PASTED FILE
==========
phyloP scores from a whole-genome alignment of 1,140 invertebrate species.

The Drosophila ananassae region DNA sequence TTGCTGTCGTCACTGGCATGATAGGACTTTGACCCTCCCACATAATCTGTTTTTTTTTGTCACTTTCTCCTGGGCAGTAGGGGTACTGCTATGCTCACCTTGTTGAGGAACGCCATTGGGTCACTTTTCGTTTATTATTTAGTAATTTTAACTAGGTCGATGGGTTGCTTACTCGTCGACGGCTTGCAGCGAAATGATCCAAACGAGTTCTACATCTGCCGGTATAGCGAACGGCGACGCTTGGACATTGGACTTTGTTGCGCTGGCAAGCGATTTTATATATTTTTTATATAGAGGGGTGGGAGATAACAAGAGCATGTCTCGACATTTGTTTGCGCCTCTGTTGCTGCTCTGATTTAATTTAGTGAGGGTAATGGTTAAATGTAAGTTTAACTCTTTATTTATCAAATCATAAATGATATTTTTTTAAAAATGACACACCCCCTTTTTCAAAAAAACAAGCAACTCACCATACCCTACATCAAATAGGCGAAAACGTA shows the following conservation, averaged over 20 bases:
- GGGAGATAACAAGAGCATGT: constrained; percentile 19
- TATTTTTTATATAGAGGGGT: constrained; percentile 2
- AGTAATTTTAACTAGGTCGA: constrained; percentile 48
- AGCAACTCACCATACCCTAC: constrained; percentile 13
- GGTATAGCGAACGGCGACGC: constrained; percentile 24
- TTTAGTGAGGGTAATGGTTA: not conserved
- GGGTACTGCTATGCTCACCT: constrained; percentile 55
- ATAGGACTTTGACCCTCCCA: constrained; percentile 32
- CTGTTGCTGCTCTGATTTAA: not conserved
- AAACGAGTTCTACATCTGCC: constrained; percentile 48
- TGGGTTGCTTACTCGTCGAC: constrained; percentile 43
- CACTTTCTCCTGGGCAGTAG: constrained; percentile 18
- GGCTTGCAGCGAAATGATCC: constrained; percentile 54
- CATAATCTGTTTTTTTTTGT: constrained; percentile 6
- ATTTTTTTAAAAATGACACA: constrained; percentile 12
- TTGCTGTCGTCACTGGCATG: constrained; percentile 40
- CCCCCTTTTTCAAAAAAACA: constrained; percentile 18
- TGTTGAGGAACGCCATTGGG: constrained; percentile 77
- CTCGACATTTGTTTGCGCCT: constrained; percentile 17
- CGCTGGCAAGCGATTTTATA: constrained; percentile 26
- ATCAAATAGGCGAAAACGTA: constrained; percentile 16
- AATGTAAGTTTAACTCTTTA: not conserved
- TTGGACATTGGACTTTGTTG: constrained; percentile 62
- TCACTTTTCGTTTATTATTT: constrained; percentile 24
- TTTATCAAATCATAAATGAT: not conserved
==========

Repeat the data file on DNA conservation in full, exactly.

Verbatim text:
phyloP scores from a whole-genome alignment of 1,140 invertebrate species.

The Drosophila ananassae region DNA sequence TTGCTGTCGTCACTGGCATGATAGGACTTTGACCCTCCCACATAATCTGTTTTTTTTTGTCACTTTCTCCTGGGCAGTAGGGGTACTGCTATGCTCACCTTGTTGAGGAACGCCATTGGGTCACTTTTCGTTTATTATTTAGTAATTTTAACTAGGTCGATGGGTTGCTTACTCGTCGACGGCTTGCAGCGAAATGATCCAAACGAGTTCTACATCTGCCGGTATAGCGAACGGCGACGCTTGGACATTGGACTTTGTTGCGCTGGCAAGCGATTTTATATATTTTTTATATAGAGGGGTGGGAGATAACAAGAGCATGTCTCGACATTTGTTTGCGCCTCTGTTGCTGCTCTGATTTAATTTAGTGAGGGTAATGGTTAAATGTAAGTTTAACTCTTTATTTATCAAATCATAAATGATATTTTTTTAAAAATGACACACCCCCTTTTTCAAAAAAACAAGCAACTCACCATACCCTACATCAAATAGGCGAAAACGTA shows the following conservation, averaged over 20 bases:
- GGGAGATAACAAGAGCATGT: constrained; percentile 19
- TATTTTTTATATAGAGGGGT: constrained; percentile 2
- AGTAATTTTAACTAGGTCGA: constrained; percentile 48
- AGCAACTCACCATACCCTAC: constrained; percentile 13
- GGTATAGCGAACGGCGACGC: constrained; percentile 24
- TTTAGTGAGGGTAATGGTTA: not conserved
- GGGTACTGCTATGCTCACCT: constrained; percentile 55
- ATAGGACTTTGACCCTCCCA: constrained; percentile 32
- CTGTTGCTGCTCTGATTTAA: not conserved
- AAACGAGTTCTACATCTGCC: constrained; percentile 48
- TGGGTTGCTTACTCGTCGAC: constrained; percentile 43
- CACTTTCTCCTGGGCAGTAG: constrained; percentile 18
- GGCTTGCAGCGAAATGATCC: constrained; percentile 54
- CATAATCTGTTTTTTTTTGT: constrained; percentile 6
- ATTTTTTTAAAAATGACACA: constrained; percentile 12
- TTGCTGTCGTCACTGGCATG: constrained; percentile 40
- CCCCCTTTTTCAAAAAAACA: constrained; percentile 18
- TGTTGAGGAACGCCATTGGG: constrained; percentile 77
- CTCGACATTTGTTTGCGCCT: constrained; percentile 17
- CGCTGGCAAGCGATTTTATA: constrained; percentile 26
- ATCAAATAGGCGAAAACGTA: constrained; percentile 16
- AATGTAAGTTTAACTCTTTA: not conserved
- TTGGACATTGGACTTTGTTG: constrained; percentile 62
- TCACTTTTCGTTTATTATTT: constrained; percentile 24
- TTTATCAAATCATAAATGAT: not conserved